Last week I was at Tim Horton’s for a quick washroom break and I happened to catch a conversation where a lady is saying to her friend, “you have to read this book and watch the series on Netflix” and she passes her a copy of The Home Edit. I immediately thought to myself, geesh, I really need to write that book about home organizing that I’ve been pondering for the last few years. And wouldn’t it be cool to have a series on Netflix. Perhaps one of these days our Canadian TV series “The Big Downsize” will end up there. It’s always possible.
Anyway, I digress just a little. Back to the book and television series that’s all the rage. I read the book in a few evenings last week. It didn’t take long because it’s all pictures and few words. I do love a good picture book and I must say most of them are pretty enticing. There is nothing quite as appealing as a row of clear jars all perfectly labeled, or a shelf with matching banana leaf baskets and gorgeous black labels, or designer shoes lined up on the perfect shelving made just for that purpose.
As you can imagine I’ve always been obsessed with this level of organization. And because I’m a Professional Organizer and Interior Decorator the prefect marriage of visual appeal and function is what I would like to achieve with every client I work with. However, there is a fine line between something that looks amazing and is functional at the same time and it’s often not as easy as it looks.
One thing I notice the most as I browse all those fabulous pictures is their clients have a lot of stuff and I mean a lot. It appears that a large quantity of the same thing all perfectly placed on a shelf is more visually appealing than a few of each thing. As many of you know, I’m not a huge fan of a lot. My philosophy will always be the easiest way to get and stay organized is to own as little as possible without depriving yourself of the joy of things that are important to you.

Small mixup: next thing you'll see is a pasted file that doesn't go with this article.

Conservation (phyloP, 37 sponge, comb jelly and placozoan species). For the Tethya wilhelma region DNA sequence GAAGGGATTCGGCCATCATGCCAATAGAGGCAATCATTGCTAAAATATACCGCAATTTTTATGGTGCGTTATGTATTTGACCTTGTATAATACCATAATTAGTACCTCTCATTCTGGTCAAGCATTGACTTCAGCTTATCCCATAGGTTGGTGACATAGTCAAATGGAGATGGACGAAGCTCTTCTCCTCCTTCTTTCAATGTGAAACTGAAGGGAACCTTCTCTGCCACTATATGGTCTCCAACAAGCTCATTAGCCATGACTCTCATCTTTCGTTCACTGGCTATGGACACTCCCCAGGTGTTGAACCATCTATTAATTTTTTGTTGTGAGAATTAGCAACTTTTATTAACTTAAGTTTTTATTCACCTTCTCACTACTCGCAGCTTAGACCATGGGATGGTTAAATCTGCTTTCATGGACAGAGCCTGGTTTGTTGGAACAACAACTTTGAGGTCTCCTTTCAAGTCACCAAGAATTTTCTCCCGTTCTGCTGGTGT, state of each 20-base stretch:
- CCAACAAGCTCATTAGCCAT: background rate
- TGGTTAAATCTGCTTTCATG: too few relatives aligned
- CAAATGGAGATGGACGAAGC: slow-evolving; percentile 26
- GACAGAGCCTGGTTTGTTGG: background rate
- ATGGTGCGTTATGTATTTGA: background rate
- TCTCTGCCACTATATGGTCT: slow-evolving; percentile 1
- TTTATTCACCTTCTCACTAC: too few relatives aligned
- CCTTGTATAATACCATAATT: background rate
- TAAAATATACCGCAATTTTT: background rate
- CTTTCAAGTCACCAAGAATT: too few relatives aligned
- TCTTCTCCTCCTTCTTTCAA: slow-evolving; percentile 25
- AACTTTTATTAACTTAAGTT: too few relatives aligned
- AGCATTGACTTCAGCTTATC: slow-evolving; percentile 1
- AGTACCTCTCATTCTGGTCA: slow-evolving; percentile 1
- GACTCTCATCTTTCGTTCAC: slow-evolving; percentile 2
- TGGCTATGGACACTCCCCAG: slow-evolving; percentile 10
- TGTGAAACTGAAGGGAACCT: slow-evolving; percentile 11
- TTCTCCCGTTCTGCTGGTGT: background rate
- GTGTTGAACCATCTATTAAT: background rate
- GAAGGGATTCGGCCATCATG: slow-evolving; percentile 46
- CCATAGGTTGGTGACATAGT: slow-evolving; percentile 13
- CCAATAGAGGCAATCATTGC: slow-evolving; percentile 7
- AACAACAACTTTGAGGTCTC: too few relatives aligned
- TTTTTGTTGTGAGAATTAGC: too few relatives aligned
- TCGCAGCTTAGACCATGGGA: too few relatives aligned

There is nothing unusual about the way they are teaching you to organize. Sort your items into like categories, place them as close as you can to where you use them (especially items you use regularly), and put them in labelled containers. The only thing that is different is that they like to display things like clothing, books, and craft supplies according the colors of the rainbow. I’m not convinced it’s worth all that sorting, but until I try it with someone or until one of you let’s me know how long it stays that way, I can’t knock it.
If everyone in your household puts things back exactly where they belong, things should stay looking perfect. Unless, of course, you buy something new and then it has to fit into the perfectly organized system. You should always consider how your organizing system can change as your needs change and how difficult it is to maintain.
A word of warning, if you are a perfectionist, this book can be dangerous, there is near perfection throughout. I’m now kind of obsessed myself. I feel the need to have all of the containers in my home match and to label everything. However, because I own very little that is completely unnecessary but it sure would look pretty!